For example, the BOTDA is employed for measuring temperature distribution using a distributed fiber optic sensor device according to the present embodiment. Since a peak wavelength of Brillouin gain spectrum varies depending on temperature, temperature changes along the longitudinal direction of the photonic band gap fiber 10 can be obtained based on a variation in the peak wavelength. The variation in the peak wavelength is obtained through counter propagation of the pump beam and the probe beam having frequency difference of about 10 GHz to measure the Brillouin gain spectrum.

In addition, the BOTDA is also employed in measurement of strain distribution. Since the peak wavelength of Brillouin gain spectrum varies depending also on existence of strain, strain along the longitudinal direction of the photonic band gap fiber 10 can be obtained based on a variation in the peak wavelength. The variation in the peak wavelength is obtained through counter propagation of the pump beam and the probe beam having frequency difference of about 10 GHz to measure the Brillouin gain spectrum.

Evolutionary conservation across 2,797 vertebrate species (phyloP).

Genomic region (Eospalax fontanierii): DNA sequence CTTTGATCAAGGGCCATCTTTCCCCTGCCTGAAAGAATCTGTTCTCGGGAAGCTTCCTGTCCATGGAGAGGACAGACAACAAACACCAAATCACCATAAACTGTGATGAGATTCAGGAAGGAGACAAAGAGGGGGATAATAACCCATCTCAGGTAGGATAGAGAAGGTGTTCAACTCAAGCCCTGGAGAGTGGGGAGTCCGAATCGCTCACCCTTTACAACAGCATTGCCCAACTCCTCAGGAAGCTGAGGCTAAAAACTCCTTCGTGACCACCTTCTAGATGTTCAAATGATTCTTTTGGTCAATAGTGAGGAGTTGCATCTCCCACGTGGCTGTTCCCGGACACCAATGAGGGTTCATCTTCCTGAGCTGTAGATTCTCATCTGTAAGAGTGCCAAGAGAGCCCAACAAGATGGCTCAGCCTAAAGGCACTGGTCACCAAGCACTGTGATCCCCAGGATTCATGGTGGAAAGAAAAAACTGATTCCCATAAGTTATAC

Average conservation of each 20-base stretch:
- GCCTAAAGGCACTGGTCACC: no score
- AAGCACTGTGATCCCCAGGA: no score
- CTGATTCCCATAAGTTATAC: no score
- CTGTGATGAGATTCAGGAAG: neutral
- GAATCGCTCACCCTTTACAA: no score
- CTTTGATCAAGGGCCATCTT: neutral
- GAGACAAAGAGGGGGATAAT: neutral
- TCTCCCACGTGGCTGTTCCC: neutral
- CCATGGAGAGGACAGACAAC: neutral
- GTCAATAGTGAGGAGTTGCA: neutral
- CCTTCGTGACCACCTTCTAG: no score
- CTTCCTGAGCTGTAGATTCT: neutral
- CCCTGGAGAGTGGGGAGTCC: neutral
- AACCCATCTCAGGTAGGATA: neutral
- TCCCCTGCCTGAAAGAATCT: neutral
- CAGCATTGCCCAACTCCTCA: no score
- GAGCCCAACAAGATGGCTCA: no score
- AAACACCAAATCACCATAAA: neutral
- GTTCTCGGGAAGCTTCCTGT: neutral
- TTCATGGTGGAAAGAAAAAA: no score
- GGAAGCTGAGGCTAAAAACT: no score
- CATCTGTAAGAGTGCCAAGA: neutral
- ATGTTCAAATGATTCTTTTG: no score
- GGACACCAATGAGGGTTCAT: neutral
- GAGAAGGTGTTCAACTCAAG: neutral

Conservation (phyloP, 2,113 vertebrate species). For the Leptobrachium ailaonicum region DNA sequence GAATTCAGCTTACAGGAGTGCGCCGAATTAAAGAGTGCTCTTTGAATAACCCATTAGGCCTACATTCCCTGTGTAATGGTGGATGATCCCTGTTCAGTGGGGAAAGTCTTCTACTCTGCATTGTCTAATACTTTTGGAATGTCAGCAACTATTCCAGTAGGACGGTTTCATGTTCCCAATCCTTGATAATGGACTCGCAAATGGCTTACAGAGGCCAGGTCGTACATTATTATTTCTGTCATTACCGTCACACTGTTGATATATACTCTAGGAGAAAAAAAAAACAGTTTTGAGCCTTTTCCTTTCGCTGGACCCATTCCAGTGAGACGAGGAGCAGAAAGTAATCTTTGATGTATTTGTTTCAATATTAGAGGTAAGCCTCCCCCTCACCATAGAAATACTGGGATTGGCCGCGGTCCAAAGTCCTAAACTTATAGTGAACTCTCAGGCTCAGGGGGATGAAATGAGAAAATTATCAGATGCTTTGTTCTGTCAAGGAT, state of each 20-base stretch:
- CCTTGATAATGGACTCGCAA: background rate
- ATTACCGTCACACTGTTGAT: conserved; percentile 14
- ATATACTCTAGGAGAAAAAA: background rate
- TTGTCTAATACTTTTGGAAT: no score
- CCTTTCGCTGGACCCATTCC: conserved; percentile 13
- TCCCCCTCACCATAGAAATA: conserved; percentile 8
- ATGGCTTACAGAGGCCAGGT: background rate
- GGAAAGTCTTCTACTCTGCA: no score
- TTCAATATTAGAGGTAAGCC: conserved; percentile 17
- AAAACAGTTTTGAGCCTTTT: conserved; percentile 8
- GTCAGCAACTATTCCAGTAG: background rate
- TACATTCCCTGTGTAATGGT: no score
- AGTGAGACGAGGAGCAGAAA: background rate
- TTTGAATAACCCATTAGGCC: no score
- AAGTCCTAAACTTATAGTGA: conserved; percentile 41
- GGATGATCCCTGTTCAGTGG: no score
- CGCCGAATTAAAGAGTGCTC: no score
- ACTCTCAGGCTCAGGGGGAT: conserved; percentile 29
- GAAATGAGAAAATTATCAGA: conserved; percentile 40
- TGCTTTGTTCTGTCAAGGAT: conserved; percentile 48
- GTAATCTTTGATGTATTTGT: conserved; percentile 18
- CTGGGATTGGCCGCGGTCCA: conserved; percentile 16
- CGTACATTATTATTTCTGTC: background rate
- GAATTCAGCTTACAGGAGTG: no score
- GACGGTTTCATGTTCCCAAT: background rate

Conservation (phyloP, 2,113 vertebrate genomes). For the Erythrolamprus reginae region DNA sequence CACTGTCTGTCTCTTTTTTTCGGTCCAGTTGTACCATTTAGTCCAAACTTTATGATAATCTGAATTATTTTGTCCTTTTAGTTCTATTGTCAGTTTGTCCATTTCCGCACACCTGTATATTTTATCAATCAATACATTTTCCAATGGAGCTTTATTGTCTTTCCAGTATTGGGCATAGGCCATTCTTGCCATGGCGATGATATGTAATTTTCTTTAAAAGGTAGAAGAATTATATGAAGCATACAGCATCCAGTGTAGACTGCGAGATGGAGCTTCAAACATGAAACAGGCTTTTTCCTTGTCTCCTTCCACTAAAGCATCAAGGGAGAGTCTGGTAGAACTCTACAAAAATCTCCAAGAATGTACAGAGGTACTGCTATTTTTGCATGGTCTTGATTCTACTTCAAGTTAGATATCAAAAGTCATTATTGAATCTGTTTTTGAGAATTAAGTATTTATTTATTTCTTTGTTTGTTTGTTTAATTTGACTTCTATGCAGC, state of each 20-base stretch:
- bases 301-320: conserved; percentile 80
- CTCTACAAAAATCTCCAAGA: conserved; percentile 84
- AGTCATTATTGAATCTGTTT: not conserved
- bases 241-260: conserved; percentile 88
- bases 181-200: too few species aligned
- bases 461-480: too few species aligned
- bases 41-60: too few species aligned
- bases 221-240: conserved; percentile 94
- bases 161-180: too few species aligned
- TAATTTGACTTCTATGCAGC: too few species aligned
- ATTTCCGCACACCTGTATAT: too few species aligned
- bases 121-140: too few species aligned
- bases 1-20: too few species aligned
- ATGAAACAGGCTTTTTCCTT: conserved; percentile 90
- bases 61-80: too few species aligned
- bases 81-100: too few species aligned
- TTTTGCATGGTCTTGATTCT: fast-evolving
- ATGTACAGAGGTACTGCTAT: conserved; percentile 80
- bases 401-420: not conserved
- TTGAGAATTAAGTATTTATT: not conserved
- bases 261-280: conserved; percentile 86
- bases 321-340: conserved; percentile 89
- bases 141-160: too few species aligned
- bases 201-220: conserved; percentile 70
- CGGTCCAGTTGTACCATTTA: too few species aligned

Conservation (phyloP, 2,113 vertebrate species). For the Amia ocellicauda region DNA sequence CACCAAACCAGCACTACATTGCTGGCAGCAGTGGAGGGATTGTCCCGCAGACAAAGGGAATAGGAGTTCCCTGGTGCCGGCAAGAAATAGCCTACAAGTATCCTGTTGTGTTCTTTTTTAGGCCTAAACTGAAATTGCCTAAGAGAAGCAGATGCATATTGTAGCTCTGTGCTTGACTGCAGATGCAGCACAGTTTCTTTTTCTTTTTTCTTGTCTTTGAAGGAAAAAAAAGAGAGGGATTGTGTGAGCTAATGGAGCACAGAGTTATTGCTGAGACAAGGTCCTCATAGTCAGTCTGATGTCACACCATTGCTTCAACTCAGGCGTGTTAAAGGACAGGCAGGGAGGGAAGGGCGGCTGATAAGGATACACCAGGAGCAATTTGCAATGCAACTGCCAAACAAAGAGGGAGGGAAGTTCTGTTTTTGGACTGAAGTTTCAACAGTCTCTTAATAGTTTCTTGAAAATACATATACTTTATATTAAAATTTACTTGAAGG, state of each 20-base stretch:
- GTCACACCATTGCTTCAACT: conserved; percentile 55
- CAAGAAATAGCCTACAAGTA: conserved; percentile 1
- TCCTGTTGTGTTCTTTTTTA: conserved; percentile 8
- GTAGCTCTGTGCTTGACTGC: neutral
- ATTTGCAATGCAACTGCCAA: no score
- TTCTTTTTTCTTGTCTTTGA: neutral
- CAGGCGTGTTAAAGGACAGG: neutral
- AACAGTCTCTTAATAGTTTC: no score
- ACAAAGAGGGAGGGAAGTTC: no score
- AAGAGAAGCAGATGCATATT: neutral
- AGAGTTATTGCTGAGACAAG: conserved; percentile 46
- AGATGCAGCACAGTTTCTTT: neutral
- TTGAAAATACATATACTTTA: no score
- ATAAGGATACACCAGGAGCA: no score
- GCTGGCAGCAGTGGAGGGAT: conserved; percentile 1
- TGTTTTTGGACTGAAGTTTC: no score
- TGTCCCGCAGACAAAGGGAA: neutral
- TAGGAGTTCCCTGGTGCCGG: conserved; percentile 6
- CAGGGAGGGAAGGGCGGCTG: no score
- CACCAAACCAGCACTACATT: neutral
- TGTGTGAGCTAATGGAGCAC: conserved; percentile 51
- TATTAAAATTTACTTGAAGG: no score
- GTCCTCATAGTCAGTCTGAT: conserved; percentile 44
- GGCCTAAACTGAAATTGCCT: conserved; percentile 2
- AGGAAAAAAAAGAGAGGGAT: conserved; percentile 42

EXAMPLES Example

The distributed fiber optic sensor device 30A shown in FIG. 1 was produced in which the photonic band gap fiber shown in FIG. 2 was employed. The obtained device 30A was a distributed fiber optic sensor device of Example.

Comparative Example

A distributed fiber optic sensor device was produced in the same manner as in Example except that a normal single-mode fiber was employed in place of the photonic band gap fiber. The obtained device was a distributed fiber optic sensor device of Comparative Example.